To the untrained ear, it might not have been apparent that a civil-rights protest was under way last September 29 during the second-period string orchestra class at the School for the Performing Arts at Dillard High.
As usual the students unpacked and tuned their instruments, locked eyes upon the conductor's baton, and proceeded to fill the classroom with the interwoven patterns of notes from violins, violas, cellos, basses, and other strings.
To the trained ear, however, there was discord in the air. The class had just witnessed one of its members, a sixteen-year-old violinist named Matthew Malamud, being handcuffed and hauled out of class by a Fort Lauderdale cop. Stunned by their classmate's abrupt arrest and disturbed by what they viewed as a gross overreaction on the part of the teacher, the students expressed their displeasure in measures of audible anger.
"We played out of tune on purpose," says Marianne Crawford, a junior who plays violin. "We didn't want to play at all."
Four months later the anger still lingers, and at the Malamud household, its expression is unambiguous. "What happened was totally ridiculous," says Cary Malamud, Matthew's father. "Totally unprofessional." Cary and his wife, Dara, resent their son's having been handcuffed, booked, and fingerprinted as a result of what they consider no more than an unfortunate misunderstanding that could easily have been resolved with a little common sense. "They had my son arrested like a common criminal."
On the day in question, Malamud came to school wearing a flannel shirt on the outside and a T-shirt underneath. The T-shirt displayed a phrase that to an outsider would seem, at best, to be a dim and unfunny attempt at a witticism: "Who Puts the Hell in Hello?"
Actually it's an inside joke at Dillard High; to get the joke, you had to have taken a class with a particular teacher famous for quieting unruly classrooms with a piercing, fiercely delivered "Hell-ooo!"
Although Malamud says he kept the T-shirt covered by his flannel shirt, he admits showing it to a select private audience of close friends in the performing arts program. And, inevitably, word got around.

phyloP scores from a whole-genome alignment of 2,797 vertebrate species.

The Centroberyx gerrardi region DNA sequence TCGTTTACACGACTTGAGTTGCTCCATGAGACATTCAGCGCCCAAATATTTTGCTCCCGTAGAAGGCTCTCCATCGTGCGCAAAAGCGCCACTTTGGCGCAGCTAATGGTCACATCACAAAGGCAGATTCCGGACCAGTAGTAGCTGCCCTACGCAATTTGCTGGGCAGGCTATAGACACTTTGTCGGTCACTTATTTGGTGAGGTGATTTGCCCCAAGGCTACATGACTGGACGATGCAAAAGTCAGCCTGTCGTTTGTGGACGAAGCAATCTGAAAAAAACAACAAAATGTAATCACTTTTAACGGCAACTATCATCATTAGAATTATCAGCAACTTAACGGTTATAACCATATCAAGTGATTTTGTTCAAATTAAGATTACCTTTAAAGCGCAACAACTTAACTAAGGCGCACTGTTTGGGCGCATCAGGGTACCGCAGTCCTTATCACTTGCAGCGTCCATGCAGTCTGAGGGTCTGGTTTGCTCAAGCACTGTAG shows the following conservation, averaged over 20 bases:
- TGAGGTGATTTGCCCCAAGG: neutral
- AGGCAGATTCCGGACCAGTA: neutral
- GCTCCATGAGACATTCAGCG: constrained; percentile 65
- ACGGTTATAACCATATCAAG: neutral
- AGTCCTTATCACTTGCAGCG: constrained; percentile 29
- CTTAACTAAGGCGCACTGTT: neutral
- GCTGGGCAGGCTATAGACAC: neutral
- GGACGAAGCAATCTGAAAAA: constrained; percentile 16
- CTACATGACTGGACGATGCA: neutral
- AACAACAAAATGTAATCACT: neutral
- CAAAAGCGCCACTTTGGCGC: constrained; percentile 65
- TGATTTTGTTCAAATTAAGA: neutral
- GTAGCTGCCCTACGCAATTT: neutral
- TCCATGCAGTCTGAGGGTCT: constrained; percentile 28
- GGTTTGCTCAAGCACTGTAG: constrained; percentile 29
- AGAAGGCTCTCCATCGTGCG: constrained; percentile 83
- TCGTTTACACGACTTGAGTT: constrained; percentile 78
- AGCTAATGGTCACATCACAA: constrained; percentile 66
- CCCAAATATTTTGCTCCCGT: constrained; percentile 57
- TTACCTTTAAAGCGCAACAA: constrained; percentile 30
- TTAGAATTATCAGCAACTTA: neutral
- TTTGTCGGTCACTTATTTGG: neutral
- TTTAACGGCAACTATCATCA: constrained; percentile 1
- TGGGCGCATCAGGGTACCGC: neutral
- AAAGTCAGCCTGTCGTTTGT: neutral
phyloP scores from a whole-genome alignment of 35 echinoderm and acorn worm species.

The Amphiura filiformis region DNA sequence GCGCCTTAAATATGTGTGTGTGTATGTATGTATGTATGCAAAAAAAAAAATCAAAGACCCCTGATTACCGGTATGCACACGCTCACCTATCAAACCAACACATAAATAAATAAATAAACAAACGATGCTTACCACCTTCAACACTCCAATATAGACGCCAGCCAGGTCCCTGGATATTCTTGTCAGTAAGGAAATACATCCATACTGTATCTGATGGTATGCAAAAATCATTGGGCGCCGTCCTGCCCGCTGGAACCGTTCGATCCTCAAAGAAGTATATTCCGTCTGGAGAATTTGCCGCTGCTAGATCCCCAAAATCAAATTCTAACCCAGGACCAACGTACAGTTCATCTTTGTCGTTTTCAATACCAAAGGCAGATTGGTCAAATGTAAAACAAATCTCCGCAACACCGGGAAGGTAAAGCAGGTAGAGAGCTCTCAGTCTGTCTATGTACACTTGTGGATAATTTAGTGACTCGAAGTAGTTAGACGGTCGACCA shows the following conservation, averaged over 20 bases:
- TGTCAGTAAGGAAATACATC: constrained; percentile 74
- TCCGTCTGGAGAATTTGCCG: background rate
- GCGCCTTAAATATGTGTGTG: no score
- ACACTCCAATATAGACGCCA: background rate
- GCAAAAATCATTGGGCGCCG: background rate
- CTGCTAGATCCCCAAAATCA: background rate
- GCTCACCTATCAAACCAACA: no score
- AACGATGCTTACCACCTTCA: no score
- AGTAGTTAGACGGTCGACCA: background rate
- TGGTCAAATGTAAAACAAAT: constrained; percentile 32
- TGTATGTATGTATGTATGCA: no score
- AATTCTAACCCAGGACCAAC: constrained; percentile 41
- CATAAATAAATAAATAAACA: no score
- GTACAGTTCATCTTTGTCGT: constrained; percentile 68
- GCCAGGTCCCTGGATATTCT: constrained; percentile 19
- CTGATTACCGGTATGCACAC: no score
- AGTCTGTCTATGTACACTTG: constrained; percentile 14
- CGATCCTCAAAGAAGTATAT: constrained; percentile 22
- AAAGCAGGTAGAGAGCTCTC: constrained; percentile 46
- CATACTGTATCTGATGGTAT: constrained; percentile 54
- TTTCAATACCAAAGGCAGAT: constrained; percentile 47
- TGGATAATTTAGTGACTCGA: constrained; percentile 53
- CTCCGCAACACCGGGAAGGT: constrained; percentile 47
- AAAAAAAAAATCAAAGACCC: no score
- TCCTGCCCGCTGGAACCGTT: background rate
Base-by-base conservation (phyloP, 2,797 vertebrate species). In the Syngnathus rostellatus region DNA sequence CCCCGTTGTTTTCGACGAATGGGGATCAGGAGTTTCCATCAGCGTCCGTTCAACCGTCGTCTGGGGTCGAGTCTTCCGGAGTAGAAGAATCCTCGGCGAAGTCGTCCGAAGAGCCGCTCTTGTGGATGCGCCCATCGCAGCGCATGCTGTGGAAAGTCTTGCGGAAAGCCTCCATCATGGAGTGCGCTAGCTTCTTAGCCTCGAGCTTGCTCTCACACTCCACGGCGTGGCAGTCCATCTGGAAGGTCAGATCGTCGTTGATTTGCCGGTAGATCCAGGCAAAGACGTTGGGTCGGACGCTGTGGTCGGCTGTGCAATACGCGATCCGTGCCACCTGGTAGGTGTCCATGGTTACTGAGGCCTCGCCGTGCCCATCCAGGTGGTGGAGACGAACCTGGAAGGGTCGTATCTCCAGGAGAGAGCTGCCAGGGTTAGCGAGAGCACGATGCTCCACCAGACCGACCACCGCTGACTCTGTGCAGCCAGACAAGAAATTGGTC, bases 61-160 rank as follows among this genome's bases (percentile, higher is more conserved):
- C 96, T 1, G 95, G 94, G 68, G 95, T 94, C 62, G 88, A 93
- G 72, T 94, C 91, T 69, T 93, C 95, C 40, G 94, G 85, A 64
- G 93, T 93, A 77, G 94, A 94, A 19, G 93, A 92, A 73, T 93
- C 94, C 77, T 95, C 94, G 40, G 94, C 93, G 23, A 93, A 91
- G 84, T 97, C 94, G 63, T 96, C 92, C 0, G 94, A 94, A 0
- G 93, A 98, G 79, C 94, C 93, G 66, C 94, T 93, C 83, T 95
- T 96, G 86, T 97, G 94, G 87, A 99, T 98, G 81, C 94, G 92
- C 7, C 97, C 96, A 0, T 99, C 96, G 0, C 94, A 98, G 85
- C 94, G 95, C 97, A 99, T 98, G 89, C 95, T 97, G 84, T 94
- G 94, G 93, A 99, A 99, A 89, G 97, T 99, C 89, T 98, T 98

At the start of the second period, Malamud's teacher, James Miles -- not the "Hello" teacher, but another one -- took Malamud aside and explained that he knew what the shirt said, that he wasn't going to tolerate it in his classroom, and that Malamud had to go take it off. Malamud refused. The teacher responded that if he didn't take the shirt off, he was going to have to leave the classroom. "I said I would be happy to go if someone would tell me what I had done wrong," Malamud recalls. "That's all I wanted to know."
At this point a school security monitor came in to escort Malamud to the principal's office, but still the student refused to budge. After a discussion via walkie-talkie with Dillard Asst. Principal Joanne Boggus, a police officer was summoned. The officer placed Malamud under arrest, cuffed him with his hands behind his back, took him outside, frisked him against the squad car, and put him in back.
For Malamud, an intense, bespectacled youth who plays an $8000 handmade violin and dreams of someday earning a living as a professional musician, the experience was a first. "I was shocked," he recalls. "Just absolutely shocked." On the police report of Malamud's arrest is a box in which the officer is asked to describe the "reaction of child." The officer wrote down "Disbelief."
Sitting handcuffed in the back of the squad car, "I tried to ask her [the officer] what I was being charged with," he says, and in response, she was "harsh, nasty," allegedly telling him "You don't ask me the questions; I ask you the questions." (The officer didn't return phone calls.)
Next came jail. Although Malamud was never actually put in the stir, the cops booked him, took his fingerprints, and sat him down on a bench in the corner with his hands still cuffed behind his back. His only relief from the boredom of waiting was listening to a hooker flirt with the cop on duty.